We are moving the pilot to 40 additional locations. And that's going to take the first part of this year. We're going to Charleston, S.C. and the Tennessee Valley Healthcare System. Those will be in place by the second quarter of 2015. What we will be doing is based upon the success of the pilot, rolling this out over 10 years to replace the existing 1,300 VoIP platforms.

It's a major investment on our part and it is supporting our drive to get to a better and a centric organization such that no matter where they call or when they call, the VA will be there to support them.

Getting Feedback on Scheduling System

[The new patient scheduling system is] a significant change for the VA. We are looking for a commercially available solution of something that is already out there and already in play. The only development we're looking for is the connection between that product and our existing business systems. So we're looking for something that already works, and the piece that we will be asking the team to develop is, "How do we make those connections?"

When we put that request for information out we were asking, "Did we have this structured right? Did we have it phased right?" We got a lot of feedback and we wanted to make sure that that feedback, as well as any insights that came from the Northern Virginia Technology Council was included in that acquisition.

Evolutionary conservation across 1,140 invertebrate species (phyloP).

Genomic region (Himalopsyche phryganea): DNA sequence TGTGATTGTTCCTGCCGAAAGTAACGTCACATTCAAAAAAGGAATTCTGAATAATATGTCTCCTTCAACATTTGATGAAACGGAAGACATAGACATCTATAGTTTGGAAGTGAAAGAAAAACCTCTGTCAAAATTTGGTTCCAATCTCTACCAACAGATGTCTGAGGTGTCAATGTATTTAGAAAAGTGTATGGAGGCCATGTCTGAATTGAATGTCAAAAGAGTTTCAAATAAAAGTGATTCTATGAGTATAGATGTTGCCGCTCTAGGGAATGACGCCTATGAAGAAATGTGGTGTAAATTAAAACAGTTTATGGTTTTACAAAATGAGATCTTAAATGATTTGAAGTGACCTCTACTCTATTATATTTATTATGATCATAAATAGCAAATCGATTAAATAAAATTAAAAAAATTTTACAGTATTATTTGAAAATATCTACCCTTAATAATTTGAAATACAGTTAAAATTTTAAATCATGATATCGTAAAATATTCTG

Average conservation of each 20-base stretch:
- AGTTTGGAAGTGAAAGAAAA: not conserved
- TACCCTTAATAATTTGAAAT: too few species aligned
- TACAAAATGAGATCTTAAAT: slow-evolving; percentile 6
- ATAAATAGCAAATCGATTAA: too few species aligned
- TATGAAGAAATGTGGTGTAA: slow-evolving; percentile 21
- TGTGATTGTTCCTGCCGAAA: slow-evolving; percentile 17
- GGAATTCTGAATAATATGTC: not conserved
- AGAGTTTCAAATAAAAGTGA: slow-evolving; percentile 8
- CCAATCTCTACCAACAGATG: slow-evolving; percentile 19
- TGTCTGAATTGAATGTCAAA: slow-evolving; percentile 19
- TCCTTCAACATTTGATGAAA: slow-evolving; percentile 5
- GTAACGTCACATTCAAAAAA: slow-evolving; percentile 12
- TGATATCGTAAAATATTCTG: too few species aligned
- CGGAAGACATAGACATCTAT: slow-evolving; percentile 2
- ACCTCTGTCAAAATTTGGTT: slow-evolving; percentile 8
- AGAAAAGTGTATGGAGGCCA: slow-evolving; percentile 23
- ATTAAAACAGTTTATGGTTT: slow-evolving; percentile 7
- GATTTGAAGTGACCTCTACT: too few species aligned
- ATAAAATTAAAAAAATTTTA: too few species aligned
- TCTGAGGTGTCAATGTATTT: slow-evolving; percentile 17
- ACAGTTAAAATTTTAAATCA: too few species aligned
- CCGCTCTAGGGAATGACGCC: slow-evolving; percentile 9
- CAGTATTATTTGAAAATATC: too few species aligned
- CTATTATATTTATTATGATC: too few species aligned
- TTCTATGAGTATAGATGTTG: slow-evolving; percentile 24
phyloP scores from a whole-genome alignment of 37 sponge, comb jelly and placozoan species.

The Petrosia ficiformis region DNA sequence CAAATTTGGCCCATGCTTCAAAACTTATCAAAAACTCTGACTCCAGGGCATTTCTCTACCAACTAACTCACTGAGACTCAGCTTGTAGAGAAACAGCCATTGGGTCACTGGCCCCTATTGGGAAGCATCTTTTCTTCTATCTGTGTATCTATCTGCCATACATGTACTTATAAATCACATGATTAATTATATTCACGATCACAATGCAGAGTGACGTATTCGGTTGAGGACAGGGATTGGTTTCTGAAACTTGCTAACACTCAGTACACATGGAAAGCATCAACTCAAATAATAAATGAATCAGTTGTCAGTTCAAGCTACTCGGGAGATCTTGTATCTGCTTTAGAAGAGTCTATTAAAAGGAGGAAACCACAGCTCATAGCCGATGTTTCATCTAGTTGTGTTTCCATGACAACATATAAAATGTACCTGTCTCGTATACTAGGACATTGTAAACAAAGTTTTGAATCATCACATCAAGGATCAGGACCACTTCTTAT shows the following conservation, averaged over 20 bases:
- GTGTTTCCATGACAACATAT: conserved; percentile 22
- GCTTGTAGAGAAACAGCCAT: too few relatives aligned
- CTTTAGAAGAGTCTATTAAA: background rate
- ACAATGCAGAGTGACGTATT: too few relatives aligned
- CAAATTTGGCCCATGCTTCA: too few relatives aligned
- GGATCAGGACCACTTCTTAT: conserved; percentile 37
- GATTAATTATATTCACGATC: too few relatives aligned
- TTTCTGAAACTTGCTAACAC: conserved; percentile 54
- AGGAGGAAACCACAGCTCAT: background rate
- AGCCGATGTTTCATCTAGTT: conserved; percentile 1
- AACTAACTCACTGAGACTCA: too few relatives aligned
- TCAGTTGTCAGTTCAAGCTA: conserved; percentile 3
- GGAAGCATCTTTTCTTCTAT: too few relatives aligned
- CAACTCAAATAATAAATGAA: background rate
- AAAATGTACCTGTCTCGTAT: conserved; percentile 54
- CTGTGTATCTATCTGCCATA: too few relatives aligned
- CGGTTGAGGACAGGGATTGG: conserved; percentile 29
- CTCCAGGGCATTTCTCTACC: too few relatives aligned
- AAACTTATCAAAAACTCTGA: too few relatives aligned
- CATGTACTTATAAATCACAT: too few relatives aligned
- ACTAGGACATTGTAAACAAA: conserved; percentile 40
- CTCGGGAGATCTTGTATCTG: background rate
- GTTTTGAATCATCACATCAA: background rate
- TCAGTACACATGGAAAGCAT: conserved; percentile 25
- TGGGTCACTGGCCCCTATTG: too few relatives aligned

We will have technical folks there just to make sure the connection pieces are also dealt with, but the primary focus is usability, which is why we are asking for something that already exists because we have seen in the marketplace that the tools and the technologies are already there.

Finding a Balance for Better Cybersecurity

The last area deals with information security and the risk balance. One of the things that I focus on with the team is that we're in the business of delivering care and services to veterans, and we try to do that in the most secure way possible. So in any business that is in the mission of delivering something, you do a balancing act between the risks. You do a balancing act of the pluses and the minuses. The goal is to get those services and benefits out to veterans and allow our nation's veterans to take advantage of what they've earned.

When we do the balancing, information security is one of the things that we balance as one of the risks. And when we do that there are a lot of factors that come into play. One of the things that we're doing to bring broader transparency to how we're managing that risk is we've updated how we do our monthly report. We by law are required to report quarterly to congress any incident that resulted in the potential exposure of a veteran information. We actually do it on a more frequent basis. We do it every month.